PubMed Abstract | CrossRef Full Text | Google Scholar

Hyland Moon, C. (2010). Materials and Art Media in Art Therapy. New York, NY: Routledge.

Google Scholar

Kim, S-i., Ghil, J-H., Choi, E-Y., Kwon, O.-S., and Kong, M. (2014). A computer system using a structured mandala to differentiate and identify psychological disorders. Arts Psychother. 41, 181–186. doi: 10.1016/j.aip.2014.02.003

CrossRef Full Text | Google Scholar

Kim, S., Kang, H., Chung, S., and Hong, E. (2012). A statistical approach to comparing the effectiveness of several art therapy tools in estimating the level of a psychological state. Arts Psychother. 39, 397–403. doi: 10.1016/j.aip.2012.07.004

CrossRef Full Text | Google Scholar

Lukat, J., Margraf, J., Lutz, R., van der Veld, W. M., and Becker, E. S. (2016). Psychometric properties of the positive mental health scale (PMH-scale). BMC Psychol. 41:8. doi: 10.1186/s40359-016-0111-x

PubMed Abstract | CrossRef Full Text | Google Scholar

Lusebrink, V. B. (2010). Assessment and therapeutic application of the expressive therapies continuum: implication for brain structures and functions. Art Ther. J. Am. Art Ther. Assoc. 27, 168–177. doi: 10.1080/07421656.2010.10129380

CrossRef Full Text | Google Scholar

Mattson, D. C. (2009). Accessible image analysis for art assessment. Arts Psychother. 36, 208–213. doi: 10.1016/j.aip.2009.03.003

CrossRef Full Text | Google Scholar

Pénzes, I., Hooren, S., van Dokter, D., Smeijsters, H., and Hutschemaekers, G. (2014). Material interaction in art therapy assessment. Arts Psychother. 41, 484–492. doi: 10.1016/j.aip.2014.08.003

CrossRef Full Text | Google Scholar

Pénzes, I., Hooren, S., van Dokter, D., Smeijsters, H., and Hutschemaekers, G. (2015). Material interaction and art product in art therapy assessment in adult mental health. Arts Health 8, 213–228. doi: 10.1080/17533015.2015.1088557

CrossRef Full Text | Google Scholar

Porges, S. W., and Flores, P. J. (2017). Group psychotherapy as a neural exercise: bridging polyvagal theory, and attachement theory. Int. J. Group Psychother. 67, 202–222. doi: 10.1080/00207284.2016.1263544

CrossRef Full Text | Google Scholar

Schoch, K., Gruber, H., and Ostermann, T. (2017). Measuring art: methodical development of a quantitative rating instrument measuring pictorial expression (RizbA). Arts Psychother. 55, 73–79. doi: 10.1016/j.aip.2017.04.014

CrossRef Full Text | Google Scholar

Siegel, D. J. (2010). Mind Sight. Transform Your Brain With The New Science of Kindness. Oxford: One World Publications.

Google Scholar

Siegel, D. J. (2012). The Developing Mind. How Relationships and the Brain Interact to Shape Who We Are. New York, NY: The Guilford Press.

Google Scholar

Siegel, D. J. (2017). Presence of Mind, Health in Body and Relationships. Congress Attachement and Trauma. The Resilience of Mind and Body. London: Psychotherapy Excellence.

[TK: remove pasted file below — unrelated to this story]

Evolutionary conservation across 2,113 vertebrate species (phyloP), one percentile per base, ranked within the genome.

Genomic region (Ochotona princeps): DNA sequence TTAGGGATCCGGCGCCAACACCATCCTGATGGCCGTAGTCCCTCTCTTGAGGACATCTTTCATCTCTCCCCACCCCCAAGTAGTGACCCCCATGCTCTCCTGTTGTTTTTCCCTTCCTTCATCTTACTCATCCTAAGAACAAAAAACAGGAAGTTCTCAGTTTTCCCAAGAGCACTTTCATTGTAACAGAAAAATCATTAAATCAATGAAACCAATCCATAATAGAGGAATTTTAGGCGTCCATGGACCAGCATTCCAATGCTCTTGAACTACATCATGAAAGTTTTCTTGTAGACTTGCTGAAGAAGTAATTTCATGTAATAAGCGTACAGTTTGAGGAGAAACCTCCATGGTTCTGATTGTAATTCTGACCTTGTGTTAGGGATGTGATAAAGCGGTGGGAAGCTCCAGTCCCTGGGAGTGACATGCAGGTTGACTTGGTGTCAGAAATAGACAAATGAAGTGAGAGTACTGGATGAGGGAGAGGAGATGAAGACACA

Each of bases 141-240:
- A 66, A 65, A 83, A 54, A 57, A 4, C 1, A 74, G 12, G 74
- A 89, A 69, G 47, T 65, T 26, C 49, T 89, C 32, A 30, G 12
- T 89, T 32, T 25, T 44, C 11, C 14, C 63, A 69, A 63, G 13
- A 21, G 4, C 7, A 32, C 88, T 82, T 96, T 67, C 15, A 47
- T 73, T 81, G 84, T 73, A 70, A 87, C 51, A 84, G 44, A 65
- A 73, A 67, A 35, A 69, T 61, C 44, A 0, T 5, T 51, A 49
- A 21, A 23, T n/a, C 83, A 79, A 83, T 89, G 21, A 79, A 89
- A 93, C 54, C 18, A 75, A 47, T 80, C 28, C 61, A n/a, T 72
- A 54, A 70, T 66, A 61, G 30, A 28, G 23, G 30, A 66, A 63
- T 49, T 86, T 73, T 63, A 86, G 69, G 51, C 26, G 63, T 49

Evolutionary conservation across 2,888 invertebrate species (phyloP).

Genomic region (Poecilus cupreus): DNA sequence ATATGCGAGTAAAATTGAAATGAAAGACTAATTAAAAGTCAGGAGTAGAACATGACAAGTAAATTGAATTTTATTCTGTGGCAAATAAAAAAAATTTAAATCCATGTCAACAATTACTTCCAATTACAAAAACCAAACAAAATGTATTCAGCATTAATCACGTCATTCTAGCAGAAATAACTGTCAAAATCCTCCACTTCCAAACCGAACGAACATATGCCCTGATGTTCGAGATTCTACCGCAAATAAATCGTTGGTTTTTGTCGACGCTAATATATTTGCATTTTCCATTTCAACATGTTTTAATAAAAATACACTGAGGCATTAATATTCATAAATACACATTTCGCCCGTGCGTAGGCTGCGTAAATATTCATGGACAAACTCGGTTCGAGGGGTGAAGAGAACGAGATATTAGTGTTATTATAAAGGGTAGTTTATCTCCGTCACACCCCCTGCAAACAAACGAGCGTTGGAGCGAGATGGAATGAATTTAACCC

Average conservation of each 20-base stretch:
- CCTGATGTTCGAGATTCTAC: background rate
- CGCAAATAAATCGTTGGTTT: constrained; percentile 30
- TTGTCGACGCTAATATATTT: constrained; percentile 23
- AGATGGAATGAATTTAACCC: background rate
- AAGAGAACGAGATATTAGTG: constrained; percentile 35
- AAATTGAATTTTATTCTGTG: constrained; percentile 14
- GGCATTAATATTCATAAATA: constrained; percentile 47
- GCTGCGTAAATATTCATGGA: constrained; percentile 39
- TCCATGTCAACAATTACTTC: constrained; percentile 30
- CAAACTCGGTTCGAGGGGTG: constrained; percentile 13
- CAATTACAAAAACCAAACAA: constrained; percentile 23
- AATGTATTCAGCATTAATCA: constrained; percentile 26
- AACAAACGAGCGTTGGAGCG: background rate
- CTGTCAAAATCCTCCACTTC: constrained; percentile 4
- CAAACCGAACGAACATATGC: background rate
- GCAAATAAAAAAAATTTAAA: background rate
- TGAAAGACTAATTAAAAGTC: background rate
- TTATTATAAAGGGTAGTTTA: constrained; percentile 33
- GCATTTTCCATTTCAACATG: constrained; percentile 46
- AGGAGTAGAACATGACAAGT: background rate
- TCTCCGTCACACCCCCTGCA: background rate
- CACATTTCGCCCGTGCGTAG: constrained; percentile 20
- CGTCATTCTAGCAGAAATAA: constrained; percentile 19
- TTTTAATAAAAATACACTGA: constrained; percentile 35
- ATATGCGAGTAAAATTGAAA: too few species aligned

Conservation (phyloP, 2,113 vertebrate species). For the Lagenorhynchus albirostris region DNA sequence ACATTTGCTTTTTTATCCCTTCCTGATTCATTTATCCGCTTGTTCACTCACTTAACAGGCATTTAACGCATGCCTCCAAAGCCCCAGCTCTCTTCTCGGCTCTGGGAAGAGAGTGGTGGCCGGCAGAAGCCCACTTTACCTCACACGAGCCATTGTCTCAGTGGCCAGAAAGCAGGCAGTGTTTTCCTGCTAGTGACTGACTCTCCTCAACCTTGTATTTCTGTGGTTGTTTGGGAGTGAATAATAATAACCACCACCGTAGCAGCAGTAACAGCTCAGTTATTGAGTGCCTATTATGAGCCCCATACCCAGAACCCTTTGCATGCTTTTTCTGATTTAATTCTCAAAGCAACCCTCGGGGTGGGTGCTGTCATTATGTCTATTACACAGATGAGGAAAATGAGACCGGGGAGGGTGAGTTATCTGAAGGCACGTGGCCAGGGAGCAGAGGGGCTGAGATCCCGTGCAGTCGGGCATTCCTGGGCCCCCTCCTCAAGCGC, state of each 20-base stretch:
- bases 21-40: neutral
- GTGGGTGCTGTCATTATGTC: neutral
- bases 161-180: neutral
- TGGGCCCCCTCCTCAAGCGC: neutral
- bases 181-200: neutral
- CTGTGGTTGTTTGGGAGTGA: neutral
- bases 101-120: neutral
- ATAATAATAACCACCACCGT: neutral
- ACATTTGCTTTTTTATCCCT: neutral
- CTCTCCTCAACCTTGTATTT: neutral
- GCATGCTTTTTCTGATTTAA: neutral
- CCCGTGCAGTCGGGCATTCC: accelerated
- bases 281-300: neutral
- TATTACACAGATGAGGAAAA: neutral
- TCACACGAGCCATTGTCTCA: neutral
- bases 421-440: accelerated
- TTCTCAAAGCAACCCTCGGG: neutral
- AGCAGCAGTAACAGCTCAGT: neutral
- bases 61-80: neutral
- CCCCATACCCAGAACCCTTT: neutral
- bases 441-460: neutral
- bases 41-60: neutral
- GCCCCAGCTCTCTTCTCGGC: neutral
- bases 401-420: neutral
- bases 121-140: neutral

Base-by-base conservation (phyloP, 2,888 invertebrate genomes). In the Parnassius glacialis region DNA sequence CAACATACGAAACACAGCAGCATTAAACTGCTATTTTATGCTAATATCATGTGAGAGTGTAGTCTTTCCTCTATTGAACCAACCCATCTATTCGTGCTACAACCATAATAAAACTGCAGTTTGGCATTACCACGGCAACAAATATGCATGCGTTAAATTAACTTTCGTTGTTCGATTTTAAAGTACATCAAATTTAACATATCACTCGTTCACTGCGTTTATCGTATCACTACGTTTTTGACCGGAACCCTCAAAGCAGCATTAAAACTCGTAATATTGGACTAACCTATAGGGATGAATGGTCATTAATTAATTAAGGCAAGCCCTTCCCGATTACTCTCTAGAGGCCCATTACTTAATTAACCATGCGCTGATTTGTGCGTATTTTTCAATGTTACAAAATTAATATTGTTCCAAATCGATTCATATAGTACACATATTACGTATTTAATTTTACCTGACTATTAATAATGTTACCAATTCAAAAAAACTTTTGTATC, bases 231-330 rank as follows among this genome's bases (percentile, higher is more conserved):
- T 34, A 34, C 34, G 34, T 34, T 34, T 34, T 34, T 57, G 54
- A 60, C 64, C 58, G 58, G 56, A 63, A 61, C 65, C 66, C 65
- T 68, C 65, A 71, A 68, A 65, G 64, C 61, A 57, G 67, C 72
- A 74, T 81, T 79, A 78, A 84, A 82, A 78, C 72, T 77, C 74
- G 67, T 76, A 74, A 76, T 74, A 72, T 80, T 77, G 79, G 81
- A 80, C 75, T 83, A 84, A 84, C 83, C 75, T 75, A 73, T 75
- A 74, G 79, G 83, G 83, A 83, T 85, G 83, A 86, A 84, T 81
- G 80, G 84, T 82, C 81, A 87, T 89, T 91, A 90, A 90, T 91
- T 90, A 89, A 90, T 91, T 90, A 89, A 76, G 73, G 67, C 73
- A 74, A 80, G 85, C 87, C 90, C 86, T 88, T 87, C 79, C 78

Snir, S., and Regev, D. (2013). A dialog with five art marterials: creators share their art making experiences. Arts Psychother. 40, 94–100. doi: 10.1016/j.aip.2012.11.004

CrossRef Full Text | Google Scholar

Stuhler-Bauer, A., and Elbing, U. (2003). Die phänomenologische bilderfassung: ein kunsttherapeutisches instrument. [The phenomenological picture analysis: an art therapy instrument]. Z. Musik Tanz Kunstther. 14, 32–46. doi: 10.1026//0933-6885.14.1.32

CrossRef Full Text | Google Scholar

Thyme, K. E., Wiberg, B., Lundman, B., and Graneheim, U. H. (2013). Qualitative content analysis in art psychotherapy research: concepts, procedures, and measures to reveal the latent meaning in pictures and the words attached to the pictures. Arts Psychother. 40, 101–107. doi: 10.1016/j.aip.2012.11.007

CrossRef Full Text | Google Scholar

Van Erp Taalman Kip, R., and Hutschemaekers, G. (2018). Health, well-being and psychopathology in a clinical population: structure and discriminant validity of mental health continuum short form (MHC-SF). J. Clin. Psychol. doi: 10.1002/jclp.22621 [Epub ahead of print].

PubMed Abstract | CrossRef Full Text | Google Scholar

Wilkinson, R. A., and Chilton, G. (2013). Positive art therapy: linking positive psychology to art therapy theory, practice and research. Art Ther. J. Am. Art Ther. Assoc. 30, 4–11. doi: 10.1016/j.socscimed.2009.02.037

PubMed Abstract | CrossRef Full Text | Google Scholar

Keywords: art therapy observation, formal elements, art product, adult mental health, qualitative study, grounded theory

Citation: Pénzes I, van Hooren S, Dokter D and Hutschemaekers G (2018) How Art Therapists Observe Mental Health Using Formal Elements in Art Products: Structure and Variation as Indicators for Balance and Adaptability. Front. Psychol. 9:1611. doi: 10.3389/fpsyg.2018.01611

Received: 29 April 2018; Accepted: 13 August 2018;
Published: 05 September 2018.

Edited by:

David Gussak, Florida State University, United States

Reviewed by:

Amy Bucciarelli, University of Florida, United States
Sheila Lorenzo De La Peña, Florida State Hospital, United States

Copyright © 2018 Pénzes, van Hooren, Dokter and Hutschemaekers. This is an open-access article distributed under the terms of the Creative Commons Attribution License (CC BY). The use, distribution or reproduction in other forums is permitted, provided the original author(s) and the copyright owner(s) are credited and that the original publication in this journal is cited, in accordance with accepted academic practice. No use, distribution or reproduction is permitted which does not comply with these terms.

*Correspondence: Ingrid Pénzes,

Disclaimer: All claims expressed in this article are solely those of the authors and do not necessarily represent those of their affiliated organizations, or those of the publisher, the editors and the reviewers. Any product that may be evaluated in this article or claim that may be made by its manufacturer is not guaranteed or endorsed by the publisher.